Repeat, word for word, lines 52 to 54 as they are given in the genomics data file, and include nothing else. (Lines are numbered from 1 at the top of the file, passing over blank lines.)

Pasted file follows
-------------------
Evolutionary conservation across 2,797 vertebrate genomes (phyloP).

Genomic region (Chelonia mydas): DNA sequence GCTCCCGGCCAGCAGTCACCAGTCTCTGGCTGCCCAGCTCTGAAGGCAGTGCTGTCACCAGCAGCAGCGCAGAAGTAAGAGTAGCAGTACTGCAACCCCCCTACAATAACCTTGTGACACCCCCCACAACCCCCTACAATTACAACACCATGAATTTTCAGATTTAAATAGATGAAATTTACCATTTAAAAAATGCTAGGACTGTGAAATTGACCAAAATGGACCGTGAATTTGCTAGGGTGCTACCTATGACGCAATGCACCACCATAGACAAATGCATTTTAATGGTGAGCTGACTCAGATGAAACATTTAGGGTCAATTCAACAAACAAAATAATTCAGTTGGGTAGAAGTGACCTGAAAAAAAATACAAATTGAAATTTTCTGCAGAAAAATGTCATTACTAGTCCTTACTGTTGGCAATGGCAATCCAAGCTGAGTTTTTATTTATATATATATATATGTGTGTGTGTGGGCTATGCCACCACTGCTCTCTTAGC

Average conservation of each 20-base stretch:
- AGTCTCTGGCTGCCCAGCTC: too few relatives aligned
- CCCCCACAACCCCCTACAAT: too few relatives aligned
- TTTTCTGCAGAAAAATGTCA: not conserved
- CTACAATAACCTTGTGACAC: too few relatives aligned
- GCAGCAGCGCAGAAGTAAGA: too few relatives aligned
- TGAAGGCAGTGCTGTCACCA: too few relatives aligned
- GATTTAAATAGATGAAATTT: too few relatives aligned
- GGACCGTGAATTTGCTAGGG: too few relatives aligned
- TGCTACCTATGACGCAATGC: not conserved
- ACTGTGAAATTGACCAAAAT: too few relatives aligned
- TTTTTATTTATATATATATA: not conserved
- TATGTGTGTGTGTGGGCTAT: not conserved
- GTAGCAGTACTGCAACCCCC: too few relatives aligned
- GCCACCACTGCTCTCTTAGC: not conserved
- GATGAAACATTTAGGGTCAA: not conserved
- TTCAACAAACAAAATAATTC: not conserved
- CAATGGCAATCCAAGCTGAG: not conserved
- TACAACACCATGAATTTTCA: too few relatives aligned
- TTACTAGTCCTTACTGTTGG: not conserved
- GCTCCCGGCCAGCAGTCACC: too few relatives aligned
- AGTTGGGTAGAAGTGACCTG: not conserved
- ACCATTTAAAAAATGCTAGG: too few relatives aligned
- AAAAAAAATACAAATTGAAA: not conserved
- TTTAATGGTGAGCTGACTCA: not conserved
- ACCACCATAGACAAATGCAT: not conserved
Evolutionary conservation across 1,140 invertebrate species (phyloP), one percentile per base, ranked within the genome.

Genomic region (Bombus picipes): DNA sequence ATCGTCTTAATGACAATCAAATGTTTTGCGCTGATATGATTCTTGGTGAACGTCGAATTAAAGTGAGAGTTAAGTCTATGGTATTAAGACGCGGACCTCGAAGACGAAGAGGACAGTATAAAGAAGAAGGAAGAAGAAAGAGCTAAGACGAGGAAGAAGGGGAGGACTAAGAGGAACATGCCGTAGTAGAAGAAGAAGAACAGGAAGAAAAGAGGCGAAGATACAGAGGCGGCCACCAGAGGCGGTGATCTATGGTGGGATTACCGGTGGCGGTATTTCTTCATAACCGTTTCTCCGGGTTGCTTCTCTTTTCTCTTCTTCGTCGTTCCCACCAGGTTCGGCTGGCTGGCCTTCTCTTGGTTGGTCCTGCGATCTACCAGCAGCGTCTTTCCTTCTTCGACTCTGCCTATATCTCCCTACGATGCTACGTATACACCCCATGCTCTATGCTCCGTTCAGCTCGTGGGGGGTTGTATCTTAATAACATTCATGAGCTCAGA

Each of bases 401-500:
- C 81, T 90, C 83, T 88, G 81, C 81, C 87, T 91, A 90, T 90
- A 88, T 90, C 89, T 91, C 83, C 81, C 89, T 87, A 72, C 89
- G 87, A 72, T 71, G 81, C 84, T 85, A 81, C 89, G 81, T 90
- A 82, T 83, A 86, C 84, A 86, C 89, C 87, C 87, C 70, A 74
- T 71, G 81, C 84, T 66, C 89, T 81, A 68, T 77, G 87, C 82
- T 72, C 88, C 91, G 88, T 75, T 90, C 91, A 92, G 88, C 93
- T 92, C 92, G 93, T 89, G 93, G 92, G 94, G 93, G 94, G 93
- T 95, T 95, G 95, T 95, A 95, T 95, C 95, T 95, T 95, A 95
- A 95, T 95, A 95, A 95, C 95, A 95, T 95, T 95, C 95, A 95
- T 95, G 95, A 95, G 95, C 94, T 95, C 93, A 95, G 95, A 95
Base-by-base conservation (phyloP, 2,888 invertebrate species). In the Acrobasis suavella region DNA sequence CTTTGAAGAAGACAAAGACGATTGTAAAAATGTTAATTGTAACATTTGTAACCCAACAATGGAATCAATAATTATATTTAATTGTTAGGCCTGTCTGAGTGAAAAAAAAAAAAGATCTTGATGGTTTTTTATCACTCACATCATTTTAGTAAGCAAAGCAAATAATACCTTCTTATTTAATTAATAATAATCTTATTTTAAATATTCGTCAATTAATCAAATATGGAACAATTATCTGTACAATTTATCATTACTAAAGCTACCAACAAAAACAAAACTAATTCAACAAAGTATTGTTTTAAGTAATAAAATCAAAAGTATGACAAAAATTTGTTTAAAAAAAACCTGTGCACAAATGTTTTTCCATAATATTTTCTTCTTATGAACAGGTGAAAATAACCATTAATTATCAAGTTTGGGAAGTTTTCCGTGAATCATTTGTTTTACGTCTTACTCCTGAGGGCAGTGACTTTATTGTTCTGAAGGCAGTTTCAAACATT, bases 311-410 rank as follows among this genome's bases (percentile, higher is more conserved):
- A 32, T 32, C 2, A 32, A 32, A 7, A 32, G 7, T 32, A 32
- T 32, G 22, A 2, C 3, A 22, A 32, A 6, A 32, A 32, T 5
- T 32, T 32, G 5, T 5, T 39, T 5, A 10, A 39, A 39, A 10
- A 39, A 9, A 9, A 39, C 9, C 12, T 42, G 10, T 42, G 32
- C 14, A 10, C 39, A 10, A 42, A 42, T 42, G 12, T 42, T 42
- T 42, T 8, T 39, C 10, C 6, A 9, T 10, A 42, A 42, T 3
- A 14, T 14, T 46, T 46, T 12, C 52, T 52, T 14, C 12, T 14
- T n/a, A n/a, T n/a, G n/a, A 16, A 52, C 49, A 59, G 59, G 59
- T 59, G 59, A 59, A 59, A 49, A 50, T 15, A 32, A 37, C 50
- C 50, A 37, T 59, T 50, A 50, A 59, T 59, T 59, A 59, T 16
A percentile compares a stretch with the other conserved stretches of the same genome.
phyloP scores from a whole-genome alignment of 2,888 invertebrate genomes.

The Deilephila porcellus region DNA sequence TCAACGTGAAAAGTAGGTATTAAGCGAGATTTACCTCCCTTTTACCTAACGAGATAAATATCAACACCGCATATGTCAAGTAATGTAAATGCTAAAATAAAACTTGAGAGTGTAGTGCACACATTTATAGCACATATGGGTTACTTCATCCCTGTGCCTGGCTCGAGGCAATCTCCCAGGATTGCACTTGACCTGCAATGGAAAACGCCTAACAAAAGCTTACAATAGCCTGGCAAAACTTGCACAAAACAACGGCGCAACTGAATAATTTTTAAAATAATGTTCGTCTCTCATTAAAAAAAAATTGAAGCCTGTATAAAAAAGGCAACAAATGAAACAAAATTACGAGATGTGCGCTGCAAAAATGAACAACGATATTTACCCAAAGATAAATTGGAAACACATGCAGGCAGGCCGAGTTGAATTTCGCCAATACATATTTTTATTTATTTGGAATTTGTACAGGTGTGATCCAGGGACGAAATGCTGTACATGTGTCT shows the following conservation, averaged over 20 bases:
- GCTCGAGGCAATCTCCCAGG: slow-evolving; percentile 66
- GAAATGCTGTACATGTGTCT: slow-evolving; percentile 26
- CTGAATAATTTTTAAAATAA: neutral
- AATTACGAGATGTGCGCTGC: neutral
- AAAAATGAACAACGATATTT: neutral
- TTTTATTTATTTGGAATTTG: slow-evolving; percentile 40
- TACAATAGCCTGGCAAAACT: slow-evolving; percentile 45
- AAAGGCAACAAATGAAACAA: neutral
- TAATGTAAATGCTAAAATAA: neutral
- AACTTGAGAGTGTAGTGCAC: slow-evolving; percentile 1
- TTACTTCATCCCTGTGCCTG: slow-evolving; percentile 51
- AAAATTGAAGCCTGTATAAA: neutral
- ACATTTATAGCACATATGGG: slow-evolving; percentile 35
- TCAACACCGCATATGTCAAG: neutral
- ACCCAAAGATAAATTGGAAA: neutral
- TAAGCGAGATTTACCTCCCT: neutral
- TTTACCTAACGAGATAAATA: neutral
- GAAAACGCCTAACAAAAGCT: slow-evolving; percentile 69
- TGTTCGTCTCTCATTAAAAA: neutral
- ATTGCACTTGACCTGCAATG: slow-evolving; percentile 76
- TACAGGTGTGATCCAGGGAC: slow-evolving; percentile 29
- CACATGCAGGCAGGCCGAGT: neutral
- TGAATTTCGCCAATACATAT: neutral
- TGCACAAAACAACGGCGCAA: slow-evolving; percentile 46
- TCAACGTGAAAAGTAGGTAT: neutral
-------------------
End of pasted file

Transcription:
- C 50, A 37, T 59, T 50, A 50, A 59, T 59, T 59, A 59, T 16
A percentile compares a stretch with the other conserved stretches of the same genome.
phyloP scores from a whole-genome alignment of 2,888 invertebrate genomes.